Unlike Turner, Anderson’s masterpiece season comes in a year he may win a championship. The White Sox are on the playoff doorstep, will probably win the AL Central and are balanced enough to weather this year’s unusual, expanded format.
Anderson’s rise somewhat mirrors the White Sox’s, growing as a player each season, adding a bit more to his game, and now, ready to apply his greatness in a playoff setting.
He was a batting champ last year and is currently tied atop the AL leaderboard with the Yankees’ DJ LeMahieu. Sure, Anderson probably won’t finish at .373.
But his overall game – including improvements on defense that have vaulted him to the top three in AL position-player WAR (Baseball-Reference) – are quite sustainable.
“I work hard at my work, man,” Anderson said this week. “Each day I try to go out and get better and I think it’s showing.”
In an era when walk-hungry batters create a pace of play that’s often stultifying, Anderson insists on earning his way on. Oh, he’s a bit more disciplined than his first full season in 2017, when he drew 13 walks in 606 plate appearances, but his nine walks against 62 hits still leaves a narrow gap between his league-leading batting average and his .410 OBP.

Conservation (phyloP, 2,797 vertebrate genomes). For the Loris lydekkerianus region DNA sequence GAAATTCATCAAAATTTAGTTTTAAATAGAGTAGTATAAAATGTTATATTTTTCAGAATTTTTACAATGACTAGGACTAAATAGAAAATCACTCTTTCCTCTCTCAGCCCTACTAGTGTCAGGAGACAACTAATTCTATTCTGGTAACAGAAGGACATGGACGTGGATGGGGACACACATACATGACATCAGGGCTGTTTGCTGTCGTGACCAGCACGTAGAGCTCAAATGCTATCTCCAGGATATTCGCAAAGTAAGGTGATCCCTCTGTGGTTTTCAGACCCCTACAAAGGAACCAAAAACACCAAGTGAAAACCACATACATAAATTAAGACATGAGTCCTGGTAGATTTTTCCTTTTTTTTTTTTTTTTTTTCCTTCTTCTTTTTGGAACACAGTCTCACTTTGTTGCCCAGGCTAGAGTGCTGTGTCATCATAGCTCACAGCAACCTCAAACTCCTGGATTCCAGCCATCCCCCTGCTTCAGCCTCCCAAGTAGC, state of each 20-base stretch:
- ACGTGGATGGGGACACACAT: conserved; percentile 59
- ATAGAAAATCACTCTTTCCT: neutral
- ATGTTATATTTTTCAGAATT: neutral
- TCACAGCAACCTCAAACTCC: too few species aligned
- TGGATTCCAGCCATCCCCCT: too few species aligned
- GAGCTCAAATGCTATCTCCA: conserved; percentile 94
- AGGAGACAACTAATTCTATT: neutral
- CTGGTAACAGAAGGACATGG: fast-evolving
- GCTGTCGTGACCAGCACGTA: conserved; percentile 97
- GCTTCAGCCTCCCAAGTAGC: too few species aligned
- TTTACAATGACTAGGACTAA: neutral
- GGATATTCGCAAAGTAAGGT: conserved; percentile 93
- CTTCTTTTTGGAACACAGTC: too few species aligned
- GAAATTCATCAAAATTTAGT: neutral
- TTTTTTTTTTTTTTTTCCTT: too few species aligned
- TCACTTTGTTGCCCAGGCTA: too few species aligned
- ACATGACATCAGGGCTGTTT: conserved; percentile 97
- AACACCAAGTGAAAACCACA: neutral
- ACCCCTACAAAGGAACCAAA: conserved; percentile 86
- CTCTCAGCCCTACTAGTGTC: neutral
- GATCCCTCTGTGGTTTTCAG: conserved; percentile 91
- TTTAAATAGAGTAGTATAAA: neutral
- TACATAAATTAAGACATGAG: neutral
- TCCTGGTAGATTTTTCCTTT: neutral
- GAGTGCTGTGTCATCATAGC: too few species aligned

So long as he keeps growing as a hitter, that may not matter.
“Understanding and learning how to hit a baseball,” he says of the 2020 version of himself. “Knowing exactly what a pitcher’s trying to do to you. Just understanding what I’m capable of doing in a box.”
Anderson may not win the AL MVP only because teammate Jose Abreu could steal it from him, an outcome he said would be deserved and also “a win for both of us.”
Either way, the baseball world will see his burgeoning skills on display in October, a deserving and fitting stage for one of the game’s most charismatic players – in a year that may prove to be his greatest.
“I want to be in these moments,” he says. “You always try to get something that you can share with the squad. Championships are remembered way more than batting titles or whatever comes with individual awards.”